Yerba Mate: Tradition and Commodity

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Argentines are known, perhaps unfairly to their neighbors of the Southern Cone, for a tremendous fidelity to yerba mate. My main research interest concerns the role this drink and its traditional consumption plays in everyday sociability. This concerns not only the practical uses of the drink, but also the consciously presented image or, more specifically, the recognition of yerba mate as a part of authentic Argentine culture. And so, as with Guinness in Ireland or Champagne in France, it has become obligatory for travelers to experience the tradition at least once while visiting the country. However, unlike the previous examples, yerba mate is not a copyrighted brad name with distinct geographic origins. How then can one approach yerba mate, which is most definitely being presented as a unique commodity in Argentina, that relies almost entirely on its cultural representation?


In order to explore this theme I have decided to focus on the presentation of yerba mate to foreigners and tourists by not only local shops, but Argentines in general. On one hand there is the question of marketing. How have the rustic mate gourd, bombilla and other associated instruments been transformed into a commodity targeted at tourists? A striking example of this can be seen in one shop I visited in downtown Buenos Aires called Artentino. Although their products are certainly colorful, modern and aesthetically appealing in their own way, they do lack a certain authenticity. In fact, when asked if they would ever purchase such a stylish mate and bombilla, all of my Argentine contacts said no, some even laughed, although others admitted they might make a ‘nice gift’ for someone in the United States who had no idea about these things.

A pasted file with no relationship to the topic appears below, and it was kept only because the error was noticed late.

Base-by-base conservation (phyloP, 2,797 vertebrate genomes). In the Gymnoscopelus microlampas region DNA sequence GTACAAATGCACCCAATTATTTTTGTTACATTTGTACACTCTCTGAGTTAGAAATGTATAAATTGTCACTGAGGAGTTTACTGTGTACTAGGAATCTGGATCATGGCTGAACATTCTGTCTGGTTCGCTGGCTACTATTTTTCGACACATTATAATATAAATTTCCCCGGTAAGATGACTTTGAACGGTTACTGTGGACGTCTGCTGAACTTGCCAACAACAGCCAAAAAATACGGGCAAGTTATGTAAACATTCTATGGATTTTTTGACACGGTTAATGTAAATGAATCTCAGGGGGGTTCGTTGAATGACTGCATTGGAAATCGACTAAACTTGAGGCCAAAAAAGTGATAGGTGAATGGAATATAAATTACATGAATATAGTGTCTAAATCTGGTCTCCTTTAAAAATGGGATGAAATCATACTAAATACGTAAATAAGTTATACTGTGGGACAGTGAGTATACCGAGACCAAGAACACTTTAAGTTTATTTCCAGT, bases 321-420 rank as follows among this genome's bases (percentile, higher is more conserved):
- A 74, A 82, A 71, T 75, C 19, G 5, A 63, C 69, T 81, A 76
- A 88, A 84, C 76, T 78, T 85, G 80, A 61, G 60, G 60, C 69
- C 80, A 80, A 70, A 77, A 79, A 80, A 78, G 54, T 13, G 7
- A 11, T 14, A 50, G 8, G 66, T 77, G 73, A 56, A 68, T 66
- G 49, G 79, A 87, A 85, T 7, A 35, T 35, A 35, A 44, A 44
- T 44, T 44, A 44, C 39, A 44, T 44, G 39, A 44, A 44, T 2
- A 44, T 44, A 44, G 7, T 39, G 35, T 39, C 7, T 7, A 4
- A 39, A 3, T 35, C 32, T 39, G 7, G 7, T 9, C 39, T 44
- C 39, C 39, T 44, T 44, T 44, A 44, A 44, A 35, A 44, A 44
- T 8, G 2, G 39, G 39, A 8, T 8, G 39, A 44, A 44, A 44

The previous explanations is representative of one extreme. At the other end are the estancias and haciendas designed to attract tourists through promoting an image of rural simplicity. Among the can’t miss things to do includes drinking mate. In the coming week, I hope to travel to one of these ranches in the province of Corrientes, which is home to some of the most well-known yerba mate plantations in the country. In what ways is the most ‘traditional’ form of a national tradition being consciously produced to appeal to tourists and foreigners? What exactly this says about yerba mate, its place in Argentine history and present day society, is something I hope to understand. How does the custom in its current form coincide with the traditional form of consumption being reproduced specifically for tourists? These are some questions I hope to have addressed in the coming weeks.
Ashley Roseberry, MA Candidate, CLACS

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